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When national, major events focus the attention of the U.S. consumer public, many advertisers see the event as an opportunity for them to compel some attention of their own. Think Budweiser, highlighting its annual Bud Bowl during the Super Bowl broadcast.

Presidential elections are no different. Local bakeries offer cookies emblazoned with the candidates’ faces, then offer unofficial polls of who seems likely to win. Across the country, 7-Eleven stores make special versions of their coffee cups so consumers who stop in for their morning jolt can pick one of the two major party candidates—or an “Undecided” cup.

If it is so common, then why did Pizza Hut get in so much trouble for its choice stunt? It promoted a “Pizza Party” promotion, encouraging a choice between pepperoni and sausage, with a free pizza-for-life giveaway as the prize.

The difference was that the winner of the free pizza would be anyone who was willing to stand up during the town hall–style presidential debate and ask the candidates which meat they preferred. The backlash in response to this irreverence was quick and scathing. Commentators accused Pizza Hut of mocking the very notion of democracy and pandering to an absurdist view, rather than taking the issues that the candidates were debating seriously. The Associated Press even warned that such stunts would ruin the tradition of presidential debates entirely.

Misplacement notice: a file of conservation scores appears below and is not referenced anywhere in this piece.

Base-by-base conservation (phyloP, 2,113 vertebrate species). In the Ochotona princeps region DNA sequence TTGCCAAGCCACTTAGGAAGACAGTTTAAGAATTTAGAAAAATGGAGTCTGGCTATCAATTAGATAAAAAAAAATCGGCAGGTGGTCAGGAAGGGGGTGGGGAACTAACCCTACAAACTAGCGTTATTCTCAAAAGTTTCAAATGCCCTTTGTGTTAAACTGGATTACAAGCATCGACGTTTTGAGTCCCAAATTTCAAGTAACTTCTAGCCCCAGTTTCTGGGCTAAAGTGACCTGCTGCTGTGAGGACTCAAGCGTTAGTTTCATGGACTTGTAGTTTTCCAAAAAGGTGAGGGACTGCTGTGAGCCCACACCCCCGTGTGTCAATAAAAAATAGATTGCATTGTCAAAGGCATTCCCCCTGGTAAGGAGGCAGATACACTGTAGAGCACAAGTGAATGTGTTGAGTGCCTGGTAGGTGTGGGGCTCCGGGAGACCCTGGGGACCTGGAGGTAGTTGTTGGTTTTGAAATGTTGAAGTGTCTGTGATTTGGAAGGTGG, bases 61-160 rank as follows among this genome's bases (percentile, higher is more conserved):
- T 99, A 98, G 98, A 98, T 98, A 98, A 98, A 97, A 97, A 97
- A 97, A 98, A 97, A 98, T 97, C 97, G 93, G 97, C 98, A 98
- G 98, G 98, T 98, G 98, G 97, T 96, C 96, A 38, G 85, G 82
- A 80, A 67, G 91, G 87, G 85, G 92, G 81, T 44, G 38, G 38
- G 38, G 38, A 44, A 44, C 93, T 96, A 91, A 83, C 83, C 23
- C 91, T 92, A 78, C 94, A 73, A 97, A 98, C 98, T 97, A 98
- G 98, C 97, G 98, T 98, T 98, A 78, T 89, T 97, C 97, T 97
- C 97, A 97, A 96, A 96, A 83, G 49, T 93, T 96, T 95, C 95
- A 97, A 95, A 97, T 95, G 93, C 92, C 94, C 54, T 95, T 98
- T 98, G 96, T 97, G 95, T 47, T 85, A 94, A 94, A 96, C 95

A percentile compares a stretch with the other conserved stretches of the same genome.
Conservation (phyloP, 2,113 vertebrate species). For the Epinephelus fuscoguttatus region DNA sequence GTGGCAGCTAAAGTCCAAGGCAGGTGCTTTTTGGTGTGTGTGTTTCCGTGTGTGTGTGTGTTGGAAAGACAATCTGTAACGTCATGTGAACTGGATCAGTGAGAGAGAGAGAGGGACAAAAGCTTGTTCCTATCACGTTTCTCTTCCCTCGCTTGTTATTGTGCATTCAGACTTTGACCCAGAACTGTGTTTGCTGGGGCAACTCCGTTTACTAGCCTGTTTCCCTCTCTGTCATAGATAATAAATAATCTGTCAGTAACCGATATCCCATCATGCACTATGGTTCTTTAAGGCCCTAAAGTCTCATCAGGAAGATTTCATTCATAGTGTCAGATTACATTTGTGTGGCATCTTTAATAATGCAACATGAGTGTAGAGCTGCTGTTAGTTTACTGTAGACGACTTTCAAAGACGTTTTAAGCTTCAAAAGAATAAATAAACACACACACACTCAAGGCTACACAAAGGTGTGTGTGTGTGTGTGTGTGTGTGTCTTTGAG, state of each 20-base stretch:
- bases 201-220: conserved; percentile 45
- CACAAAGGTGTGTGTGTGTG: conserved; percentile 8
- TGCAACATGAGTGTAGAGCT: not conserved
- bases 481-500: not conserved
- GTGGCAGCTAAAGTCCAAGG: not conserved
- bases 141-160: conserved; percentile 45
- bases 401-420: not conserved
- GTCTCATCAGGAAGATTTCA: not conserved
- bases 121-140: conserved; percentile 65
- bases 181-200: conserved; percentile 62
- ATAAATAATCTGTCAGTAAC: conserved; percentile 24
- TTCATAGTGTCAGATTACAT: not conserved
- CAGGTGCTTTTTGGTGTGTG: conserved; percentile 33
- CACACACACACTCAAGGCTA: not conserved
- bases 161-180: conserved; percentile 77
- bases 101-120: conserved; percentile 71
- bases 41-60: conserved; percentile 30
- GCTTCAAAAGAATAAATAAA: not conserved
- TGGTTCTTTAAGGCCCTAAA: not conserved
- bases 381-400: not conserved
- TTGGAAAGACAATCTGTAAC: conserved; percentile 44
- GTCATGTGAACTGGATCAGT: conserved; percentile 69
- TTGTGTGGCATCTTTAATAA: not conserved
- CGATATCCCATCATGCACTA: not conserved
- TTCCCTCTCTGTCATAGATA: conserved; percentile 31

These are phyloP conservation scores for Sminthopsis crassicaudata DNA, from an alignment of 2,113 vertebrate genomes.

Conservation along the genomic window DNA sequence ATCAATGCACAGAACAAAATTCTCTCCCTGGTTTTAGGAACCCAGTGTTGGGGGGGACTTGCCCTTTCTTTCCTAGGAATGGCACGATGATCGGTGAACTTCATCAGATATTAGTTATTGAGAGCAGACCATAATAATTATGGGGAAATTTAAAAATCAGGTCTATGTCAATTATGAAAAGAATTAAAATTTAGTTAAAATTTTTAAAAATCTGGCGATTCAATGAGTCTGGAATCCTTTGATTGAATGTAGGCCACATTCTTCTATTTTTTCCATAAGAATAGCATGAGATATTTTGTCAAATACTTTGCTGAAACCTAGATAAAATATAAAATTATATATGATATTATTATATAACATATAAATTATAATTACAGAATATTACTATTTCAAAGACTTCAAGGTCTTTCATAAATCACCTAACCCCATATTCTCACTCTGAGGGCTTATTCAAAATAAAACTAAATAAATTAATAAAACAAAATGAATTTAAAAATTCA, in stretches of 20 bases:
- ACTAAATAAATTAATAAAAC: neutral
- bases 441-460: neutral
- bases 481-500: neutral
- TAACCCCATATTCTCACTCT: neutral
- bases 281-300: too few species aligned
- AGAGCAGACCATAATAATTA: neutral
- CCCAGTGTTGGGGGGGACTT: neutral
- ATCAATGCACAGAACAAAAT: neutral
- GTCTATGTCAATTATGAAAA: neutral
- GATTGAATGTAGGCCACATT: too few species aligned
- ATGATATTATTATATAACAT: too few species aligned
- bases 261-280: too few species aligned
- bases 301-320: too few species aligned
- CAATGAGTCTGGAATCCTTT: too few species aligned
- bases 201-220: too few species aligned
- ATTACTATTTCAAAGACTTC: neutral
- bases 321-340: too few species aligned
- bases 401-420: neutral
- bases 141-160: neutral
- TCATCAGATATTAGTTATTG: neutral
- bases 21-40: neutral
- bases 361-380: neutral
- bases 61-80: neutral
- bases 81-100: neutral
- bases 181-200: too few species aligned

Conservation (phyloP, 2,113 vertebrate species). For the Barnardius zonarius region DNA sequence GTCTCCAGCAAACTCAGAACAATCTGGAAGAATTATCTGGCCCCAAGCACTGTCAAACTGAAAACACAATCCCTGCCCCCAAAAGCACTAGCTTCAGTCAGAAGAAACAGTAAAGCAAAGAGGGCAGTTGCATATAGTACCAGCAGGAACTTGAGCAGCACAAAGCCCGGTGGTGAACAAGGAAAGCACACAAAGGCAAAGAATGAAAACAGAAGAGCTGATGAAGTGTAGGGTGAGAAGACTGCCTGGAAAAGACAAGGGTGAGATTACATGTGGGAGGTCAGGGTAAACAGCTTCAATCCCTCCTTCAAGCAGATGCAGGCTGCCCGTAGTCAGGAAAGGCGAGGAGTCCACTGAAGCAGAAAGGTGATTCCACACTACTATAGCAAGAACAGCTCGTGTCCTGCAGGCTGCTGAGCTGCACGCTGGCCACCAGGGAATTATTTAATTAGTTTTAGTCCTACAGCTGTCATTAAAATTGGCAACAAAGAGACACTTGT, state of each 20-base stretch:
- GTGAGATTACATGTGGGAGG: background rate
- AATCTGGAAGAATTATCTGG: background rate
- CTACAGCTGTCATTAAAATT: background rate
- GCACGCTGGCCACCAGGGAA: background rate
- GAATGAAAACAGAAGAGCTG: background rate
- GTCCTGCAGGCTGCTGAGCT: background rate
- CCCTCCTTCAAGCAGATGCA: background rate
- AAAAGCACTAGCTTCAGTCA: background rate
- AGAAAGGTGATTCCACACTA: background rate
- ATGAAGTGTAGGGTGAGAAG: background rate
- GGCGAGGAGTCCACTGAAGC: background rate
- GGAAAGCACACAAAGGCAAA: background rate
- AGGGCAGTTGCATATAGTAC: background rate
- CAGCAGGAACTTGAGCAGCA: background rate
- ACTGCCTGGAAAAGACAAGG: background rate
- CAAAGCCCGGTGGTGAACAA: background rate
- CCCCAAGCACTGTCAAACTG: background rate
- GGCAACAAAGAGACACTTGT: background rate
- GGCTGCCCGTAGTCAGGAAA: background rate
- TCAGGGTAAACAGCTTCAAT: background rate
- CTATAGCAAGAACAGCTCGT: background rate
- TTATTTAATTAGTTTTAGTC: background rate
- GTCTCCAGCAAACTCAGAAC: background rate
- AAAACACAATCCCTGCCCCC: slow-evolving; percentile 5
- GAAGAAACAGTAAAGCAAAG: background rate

Thus the contest quickly changed, from a dare to a more traditional form that allowed anyone to vote online for their favorite topping. A randomly selected user would win the lifetime supply of pizza. And neither candidate would be forced to make the choice between pepperoni or sausage on national television.

Source: Shareen Pathak, “Pizza Hut Back Out of Presidential Debate Stunt, Shifts Campaign Online,” AdAge, October 12, 2012; Natalie Zmuda, “Every Cup, Every Coffee Counts: 7-Eleven, Others Conduct Presidential Polls,” AdAge, October 9, 2012

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